Fifty-one years ago, Ann Hodges of Sylacauga, AL became the
recipient of that rarest and rightfully unwelcome of all astronomic gifts—a
meteorite-induced injury. On Nov. 30, 1954, an eight-pound H4 chondrite
meteorite crashed through the roof of her home and ricocheted into her hip,
leaving her with a nasty bruise—but earning her a place in meteorite lore as
the first confirmed modern case of a meteorite directly harming a human being.

Of course, this was hardly the first case of documented
meteorite landings. In fact, 43 years prior to Hodges’ historical injury, a
more famous group of rocks made landfall.

On June 28, 1911, a series of meteorites hit the earth near
Nakhla, Egypt, bearing with them geologic material that originated on Mars.
These so-called Nakhlites have since
become centerpieces in the ongoing scientific debate over the possible past or
future existence of life on Mars.

But scientific conundrums are only part of the fame and
mystery surrounding the Nakhla meteorites—at least as far as space rock
aficionados are concerned. Many sources claim that the Nakhla meteorite storm,
which included a series of atmospheric detonations and earth impacts by more
than 40 extraterrestrial stones, is also an example of that incredibly rare
event: a meteorite fatality!

Unconfirmed reports claim that a meteorite killed a dog
outside Nakhla. However, given that the event occurred nearly a century ago,
it’s unlikely that we’ll ever authoritatively corroborate these claims.

What makes the Nakhla fatality reports so difficult to
believe—and Ann Hodges’ unfortunate luck all the more extraordinary—is the fact
that it’s highly unlikely for a meteorite to strike anyone or anything, let
alone kill something or someone. Thousands of meteorites bombard the earth
every day, but the vast majority are micrometeorites—grains of rock the size of
sand or dust that drift to earth as a result of upper-atmosphere explosions of

Those meteorites large enough to cause injury during impact
are highly unlikely to hit a target as small—and as mobile—as a human being (or
a dog), especially considering that almost all humans reside on dry land, which
covers only about a third of the Earth’s surface. Even in Hodges’ case, the
meteorite crashed into her house and bounced into her while she was napping
(read: an unmoving target).

While there are numerous reports of meteorite-induced death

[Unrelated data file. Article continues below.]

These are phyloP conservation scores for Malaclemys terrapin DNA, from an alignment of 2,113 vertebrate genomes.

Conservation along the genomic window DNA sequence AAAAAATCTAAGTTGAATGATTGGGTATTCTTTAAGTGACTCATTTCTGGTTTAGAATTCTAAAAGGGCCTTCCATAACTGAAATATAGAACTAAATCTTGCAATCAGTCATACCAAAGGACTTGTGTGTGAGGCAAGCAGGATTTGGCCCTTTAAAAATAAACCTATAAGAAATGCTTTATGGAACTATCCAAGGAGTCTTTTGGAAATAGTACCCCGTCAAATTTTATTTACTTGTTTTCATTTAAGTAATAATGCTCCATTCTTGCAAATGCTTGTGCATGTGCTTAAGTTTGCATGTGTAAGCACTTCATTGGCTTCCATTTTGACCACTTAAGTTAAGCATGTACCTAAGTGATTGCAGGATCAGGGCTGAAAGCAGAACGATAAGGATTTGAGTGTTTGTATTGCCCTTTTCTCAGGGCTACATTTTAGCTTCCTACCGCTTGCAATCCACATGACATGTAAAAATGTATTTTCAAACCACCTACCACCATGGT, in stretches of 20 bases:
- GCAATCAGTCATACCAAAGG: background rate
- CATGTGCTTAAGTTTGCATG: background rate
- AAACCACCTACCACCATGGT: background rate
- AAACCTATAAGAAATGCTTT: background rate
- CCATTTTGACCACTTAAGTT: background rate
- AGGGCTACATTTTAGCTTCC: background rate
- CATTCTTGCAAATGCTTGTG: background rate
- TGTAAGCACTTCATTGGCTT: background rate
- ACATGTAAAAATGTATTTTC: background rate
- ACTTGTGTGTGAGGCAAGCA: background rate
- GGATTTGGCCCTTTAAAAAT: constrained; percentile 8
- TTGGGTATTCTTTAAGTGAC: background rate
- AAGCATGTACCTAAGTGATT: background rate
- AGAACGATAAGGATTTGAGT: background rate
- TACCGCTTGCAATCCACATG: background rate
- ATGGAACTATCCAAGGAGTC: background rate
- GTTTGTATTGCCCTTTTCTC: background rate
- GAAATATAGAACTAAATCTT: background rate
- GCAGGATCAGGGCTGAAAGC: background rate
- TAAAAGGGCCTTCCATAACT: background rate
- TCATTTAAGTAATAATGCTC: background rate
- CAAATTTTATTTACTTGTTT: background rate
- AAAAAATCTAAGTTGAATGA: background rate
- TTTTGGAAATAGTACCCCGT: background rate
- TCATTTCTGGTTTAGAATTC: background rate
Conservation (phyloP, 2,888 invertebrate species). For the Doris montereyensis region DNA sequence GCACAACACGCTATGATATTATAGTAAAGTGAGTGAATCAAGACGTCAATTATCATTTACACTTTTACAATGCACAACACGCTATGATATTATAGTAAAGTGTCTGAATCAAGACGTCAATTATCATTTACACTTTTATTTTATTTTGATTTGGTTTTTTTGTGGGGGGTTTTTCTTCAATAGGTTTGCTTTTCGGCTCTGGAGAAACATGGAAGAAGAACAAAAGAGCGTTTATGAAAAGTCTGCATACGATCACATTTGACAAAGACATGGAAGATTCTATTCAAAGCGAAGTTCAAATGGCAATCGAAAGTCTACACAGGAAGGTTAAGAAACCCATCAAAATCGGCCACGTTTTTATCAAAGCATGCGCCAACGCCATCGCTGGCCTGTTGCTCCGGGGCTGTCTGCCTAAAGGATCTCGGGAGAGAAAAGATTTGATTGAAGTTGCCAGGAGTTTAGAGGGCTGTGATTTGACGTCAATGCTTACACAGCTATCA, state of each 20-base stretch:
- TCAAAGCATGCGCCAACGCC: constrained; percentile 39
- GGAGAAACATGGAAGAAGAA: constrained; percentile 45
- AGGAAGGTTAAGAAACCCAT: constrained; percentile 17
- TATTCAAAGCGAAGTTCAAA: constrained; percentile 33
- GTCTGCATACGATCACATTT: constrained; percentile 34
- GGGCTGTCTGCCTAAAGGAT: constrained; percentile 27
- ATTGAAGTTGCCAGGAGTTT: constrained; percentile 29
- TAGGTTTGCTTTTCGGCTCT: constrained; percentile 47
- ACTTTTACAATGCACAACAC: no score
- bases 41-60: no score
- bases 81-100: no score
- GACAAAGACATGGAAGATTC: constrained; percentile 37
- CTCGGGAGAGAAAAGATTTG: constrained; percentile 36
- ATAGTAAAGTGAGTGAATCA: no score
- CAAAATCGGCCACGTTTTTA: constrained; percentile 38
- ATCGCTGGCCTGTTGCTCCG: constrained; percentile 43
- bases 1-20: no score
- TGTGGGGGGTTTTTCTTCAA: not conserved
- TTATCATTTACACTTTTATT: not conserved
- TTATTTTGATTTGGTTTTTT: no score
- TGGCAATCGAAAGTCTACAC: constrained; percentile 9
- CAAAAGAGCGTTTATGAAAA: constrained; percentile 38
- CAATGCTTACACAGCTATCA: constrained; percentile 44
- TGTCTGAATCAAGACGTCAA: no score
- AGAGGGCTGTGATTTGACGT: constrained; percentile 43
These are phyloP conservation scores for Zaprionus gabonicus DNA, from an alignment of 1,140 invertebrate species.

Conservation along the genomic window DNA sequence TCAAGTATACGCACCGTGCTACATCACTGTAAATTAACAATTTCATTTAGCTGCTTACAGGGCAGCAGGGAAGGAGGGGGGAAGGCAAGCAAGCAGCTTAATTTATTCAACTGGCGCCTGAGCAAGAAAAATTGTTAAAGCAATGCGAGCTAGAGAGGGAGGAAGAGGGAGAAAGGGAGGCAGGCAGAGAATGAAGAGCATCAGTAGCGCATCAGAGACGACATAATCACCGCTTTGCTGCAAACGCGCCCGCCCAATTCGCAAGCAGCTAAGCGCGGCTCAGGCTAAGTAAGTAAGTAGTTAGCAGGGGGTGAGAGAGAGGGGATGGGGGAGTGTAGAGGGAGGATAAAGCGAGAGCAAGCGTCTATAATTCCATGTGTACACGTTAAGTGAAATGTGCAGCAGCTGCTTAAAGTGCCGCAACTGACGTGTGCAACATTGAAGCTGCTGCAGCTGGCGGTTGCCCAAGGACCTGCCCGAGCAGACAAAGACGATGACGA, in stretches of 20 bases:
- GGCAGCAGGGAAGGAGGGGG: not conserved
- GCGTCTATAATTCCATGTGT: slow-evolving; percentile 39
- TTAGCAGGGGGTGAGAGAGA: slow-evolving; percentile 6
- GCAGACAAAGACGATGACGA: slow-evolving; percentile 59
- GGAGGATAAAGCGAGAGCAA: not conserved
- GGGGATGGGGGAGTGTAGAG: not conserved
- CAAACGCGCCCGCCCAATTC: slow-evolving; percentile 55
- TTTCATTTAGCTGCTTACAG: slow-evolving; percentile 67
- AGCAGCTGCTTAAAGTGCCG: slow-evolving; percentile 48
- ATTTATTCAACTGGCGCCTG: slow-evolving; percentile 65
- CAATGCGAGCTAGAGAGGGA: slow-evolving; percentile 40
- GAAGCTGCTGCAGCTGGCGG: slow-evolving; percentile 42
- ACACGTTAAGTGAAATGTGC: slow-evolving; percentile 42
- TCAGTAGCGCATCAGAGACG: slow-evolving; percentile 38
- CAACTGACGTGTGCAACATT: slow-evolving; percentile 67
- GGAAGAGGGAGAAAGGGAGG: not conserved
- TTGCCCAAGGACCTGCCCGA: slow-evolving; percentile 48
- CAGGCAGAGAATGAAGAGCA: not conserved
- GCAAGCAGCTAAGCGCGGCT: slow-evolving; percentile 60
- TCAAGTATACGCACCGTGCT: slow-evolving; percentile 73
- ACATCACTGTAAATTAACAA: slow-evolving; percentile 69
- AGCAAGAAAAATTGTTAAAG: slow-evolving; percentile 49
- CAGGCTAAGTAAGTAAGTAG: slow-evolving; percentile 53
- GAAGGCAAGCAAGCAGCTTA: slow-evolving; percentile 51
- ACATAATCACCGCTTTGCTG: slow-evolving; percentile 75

or injury, many of these erroneously cite scorching-hot, high-velocity
meteorites as the cause of an otherwise unexplained earthbound explosion or
fire—which is extremely unlikely.


Why are so-called scorching-hot, high-velocity meteorites an
unlikely cause of earthbound fires and explosions, despite numerous unconfirmed
reports to the contrary?

As opposed to what you may have seen in the movies,
meteorites are not terribly warm when they hit the ground, and some are even
frost-coated. Untrained observers assume that since meteors in the upper
atmosphere are visible due to combustion, earth-impacting meteorites must be
hot as well. The reality is quite the opposite.

First of all, friction causes the combustion visible from
meteors, but it’s friction from air rubbing against air—not air rubbing against
the meteorite. Meteorites strike the atmosphere at speeds of roughly 30,000
miles per hour. At that rate, the air can’t move out the meteorite’s way fast
enough, creating compression in front of it.

This compression heats the air to the point of combustion,
creating the familiar image of a shooting star. But the combustion never
actually touches the meteorite. The compression happens so fast that it creates
a pocket of relatively cool, slow air between the meteorite and the compressed
air, a phenomenon called standoff shock.

The transferred heat literally peels layers off the space
rock as part of a process called ablation.
With the hot layers peeled away, the core of the meteorite remains cool, thanks
to exposure to the vacuum of space. High-altitude air may chill it further once
it slows down enough to shed its combustive fireball.

By the time meteorites hit earth, they’re moving at perhaps
only 200 mph, and they can be as cold as hail or snow. That’s why, contrary to
popular belief, Ann Hodges was in virtually no danger of being burned by her
meteorite fragment.

When meteorites have caused documented damage, such as the
Hodges incident, it’s been because of their speed and mass, not their temperature.
Thus, we have another Hollywood astro-myth exploded in the name of Geek Trivia.

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The Quibble of the Week

If you uncover a questionable fact or debatable aspect of
this week’s Geek Trivia, just post it in the discussion area of the article.
Every week, yours truly will choose the best post from the assembled masses and
discuss it in the next edition of Geek Trivia.

This week’s quibble comes from the November 9 edition of
Geek Trivia, “Before
the age of the Dyna-Soar.”
TechRepublic member Rosenthj pointed out yet another corollary aircraft I didn’t have
the space to mention.

“Actually, the Germans experimented with a vertically
launched, manned version of the V-1 concept—though rocket-powered with the same
engine used by the Me-163—called the Natter
(Viper) Ba-349B-1
. So this was the first vertically launched, manned,
rocket-powered weapon. See this link for a fascinating history.”

Extra points for the great link, dear reader. To the rest of
you: Keep those quibbles coming!

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The Trivia Geek, also
known as Jay Garmon, is a former advertising copywriter and Web developer who’s
duped TechRepublic into underwriting his affinity for movies, sci-fi, comic
books, technology, and all things geekish or subcultural.